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Big Sky artist selected for Alaska artist residency

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By Emily Stifler Managing Editor

KLONDIKE GOLD RUSH NATIONAL PARK, Alaska – Big Sky animator, artist and photographer Corrie Francis Parks is planning for a month-long residency along the historic Chilkoot Trail this summer, outside of Skagway, Alaska.

Parks, 32, grew up in the San Francisco Bay area, studied animation at Dartmouth College and earned an MFA at the University of Southern California. She and her husband Thom moved to Big Sky last November from Aspen, Colo. Through her work as a freelancer, she creates animated films that combine digital and traditional techniques.

“I like to be very hands on. I do sand animation, stop motion and a lot of drawing. Then I take them into the computer and manipulate them in different ways, depending on technique and the story I want to tell,” she said, describing her work.

The residency is part of an international program, with the collaboration of the Chilkoot Trail National Historic Site (Parks Canada), Klondike Gold Rush National Historical Park (U.S. National Park Service), Yukon Arts Centre and the Skagway Arts Council. It was developed to help connect people and national parks and national historic sites through art.

Parks will hike the 33-mile Chilkoot Trail looking for inspiration, gathering footage, talking to people, and being an ambassador for both for the park and the arts, she says.

The trail was one of two main routes used by gold rush stampeders to access the Klondike from southeast Alaska, but it was established by the Tlingit people long before that, as a trade route.

Today, it’s part of Klondike Gold Rush National Historic Park and typically takes backpackers three to five days to walk. Historic mining equipment and other remnants of its past remain.

Parks’ husband Thom, a Yellowstone Club ski instructor, will accompany her as cinematographer and technical support. Spending two weeks in the backcountry, they plan to interview people along the way about “wilderness and history and how they interact.”

For the Yukon Arts Centre and the Skagway Arts Council, the residency is a way of fostering northern creative and cultural economy by bringing broader audiences into contact with contemporary artists, as well as exploring and challenging ideas and issues in landscape art.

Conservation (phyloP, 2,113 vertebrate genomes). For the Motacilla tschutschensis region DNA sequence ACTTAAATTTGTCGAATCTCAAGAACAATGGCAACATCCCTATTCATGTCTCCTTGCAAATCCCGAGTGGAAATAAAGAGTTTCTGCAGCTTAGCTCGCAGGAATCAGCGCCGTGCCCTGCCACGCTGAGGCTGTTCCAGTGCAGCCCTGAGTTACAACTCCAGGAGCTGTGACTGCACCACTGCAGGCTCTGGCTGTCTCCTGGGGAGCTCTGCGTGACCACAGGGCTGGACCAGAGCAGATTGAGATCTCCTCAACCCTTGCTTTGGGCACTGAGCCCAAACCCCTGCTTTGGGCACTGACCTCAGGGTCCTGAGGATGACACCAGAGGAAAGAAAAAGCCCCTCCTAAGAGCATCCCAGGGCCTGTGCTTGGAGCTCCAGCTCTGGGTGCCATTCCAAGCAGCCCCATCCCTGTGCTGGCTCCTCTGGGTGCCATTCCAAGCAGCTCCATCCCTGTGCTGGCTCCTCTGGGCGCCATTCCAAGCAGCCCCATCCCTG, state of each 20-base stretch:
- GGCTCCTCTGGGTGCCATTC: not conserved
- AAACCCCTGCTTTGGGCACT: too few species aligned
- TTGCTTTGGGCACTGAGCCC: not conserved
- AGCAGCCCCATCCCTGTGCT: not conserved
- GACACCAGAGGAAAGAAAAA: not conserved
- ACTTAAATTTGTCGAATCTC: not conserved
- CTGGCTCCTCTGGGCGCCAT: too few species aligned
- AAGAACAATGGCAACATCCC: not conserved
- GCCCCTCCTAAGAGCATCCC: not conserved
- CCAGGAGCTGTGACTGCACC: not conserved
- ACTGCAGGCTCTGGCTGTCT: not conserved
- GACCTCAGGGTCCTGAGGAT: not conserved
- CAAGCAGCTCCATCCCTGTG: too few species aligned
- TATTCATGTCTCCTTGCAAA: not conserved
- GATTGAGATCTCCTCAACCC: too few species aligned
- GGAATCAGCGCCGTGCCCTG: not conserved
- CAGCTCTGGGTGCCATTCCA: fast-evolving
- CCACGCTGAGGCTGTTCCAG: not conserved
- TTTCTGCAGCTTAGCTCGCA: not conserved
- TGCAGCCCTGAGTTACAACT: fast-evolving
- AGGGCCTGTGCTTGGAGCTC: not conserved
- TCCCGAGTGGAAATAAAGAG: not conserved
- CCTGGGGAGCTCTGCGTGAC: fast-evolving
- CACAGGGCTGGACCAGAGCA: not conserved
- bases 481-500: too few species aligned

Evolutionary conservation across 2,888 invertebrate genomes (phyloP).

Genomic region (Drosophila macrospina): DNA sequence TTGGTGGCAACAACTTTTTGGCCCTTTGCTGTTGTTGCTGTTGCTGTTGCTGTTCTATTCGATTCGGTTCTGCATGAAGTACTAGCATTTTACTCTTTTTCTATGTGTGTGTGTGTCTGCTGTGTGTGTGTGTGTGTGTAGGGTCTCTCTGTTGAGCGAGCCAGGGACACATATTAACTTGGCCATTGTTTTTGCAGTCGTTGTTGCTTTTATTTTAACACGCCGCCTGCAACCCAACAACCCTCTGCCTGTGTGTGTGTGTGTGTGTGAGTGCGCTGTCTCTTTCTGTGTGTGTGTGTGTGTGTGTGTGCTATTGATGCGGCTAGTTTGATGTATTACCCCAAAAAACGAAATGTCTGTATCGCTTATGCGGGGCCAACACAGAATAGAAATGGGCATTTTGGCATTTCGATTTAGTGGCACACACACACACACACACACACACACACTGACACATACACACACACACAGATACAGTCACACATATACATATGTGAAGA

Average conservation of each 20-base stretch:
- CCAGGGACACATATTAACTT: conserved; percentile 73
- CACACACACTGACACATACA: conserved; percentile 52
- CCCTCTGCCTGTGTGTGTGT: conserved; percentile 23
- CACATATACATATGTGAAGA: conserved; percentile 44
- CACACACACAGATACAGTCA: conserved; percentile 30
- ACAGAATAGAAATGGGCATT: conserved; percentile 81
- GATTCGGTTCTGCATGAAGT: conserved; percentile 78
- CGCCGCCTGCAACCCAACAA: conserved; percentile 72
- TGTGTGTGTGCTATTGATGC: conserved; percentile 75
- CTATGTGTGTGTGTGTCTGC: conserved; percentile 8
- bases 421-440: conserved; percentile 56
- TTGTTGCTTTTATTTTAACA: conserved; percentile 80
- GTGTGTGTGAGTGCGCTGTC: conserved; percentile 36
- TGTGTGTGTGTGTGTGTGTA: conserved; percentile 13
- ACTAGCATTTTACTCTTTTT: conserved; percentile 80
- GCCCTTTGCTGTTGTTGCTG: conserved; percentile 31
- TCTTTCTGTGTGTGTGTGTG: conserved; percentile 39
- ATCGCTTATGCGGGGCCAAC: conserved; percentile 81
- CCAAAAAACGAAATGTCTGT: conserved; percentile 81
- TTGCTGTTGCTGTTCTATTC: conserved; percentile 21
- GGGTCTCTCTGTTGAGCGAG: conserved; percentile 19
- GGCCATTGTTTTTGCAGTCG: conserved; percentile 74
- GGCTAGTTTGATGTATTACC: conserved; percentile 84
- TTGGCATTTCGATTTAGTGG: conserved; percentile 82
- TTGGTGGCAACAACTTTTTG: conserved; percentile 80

Parks will help facilitate this mission by offering public lectures in Skagway and Whitehorse before and after the backcountry trip. She plans to present some of her past work and discuss “how the literal and imaginary can combine powerfully in animated documentary.”

Following the residency, Parks will return to Big Sky and compile her materials into a short animated film, likely a combination of photo, drawing and other mediums.

She doesn’t have the film completely planned; instead, she says, she’ll try to allow the narrative and the technique to intertwine, “growing together at the same time, so the whole film blooms organically rather than planning everything out and executing it.”


Parks, who moved to Big Sky in last fall, finds it an “inspiring place to be an artist.” This spring she is collaborating with the Big Sky Community Chorus on an animated projection for an April 9 performance.

Her animated documentary about New Zealand wilderness, “Conversing with Aotearoa,” was the catalyst for the Chilcoot project. That film was focused on wilderness perceptions based on cultural and experiential backgrounds, she says; for this film she’ll look at the same themes from a more historical angle.

“We want to incorporate not only the stories of the gold rush but also the of modern “pilgrimages” people make from all corners of the globe to walk in the footsteps of the prospectors and native peoples,” Parks said.

Learn more about Parks and the Chilkoot project at her website

Watch “Conversing with Aotearoa” here:

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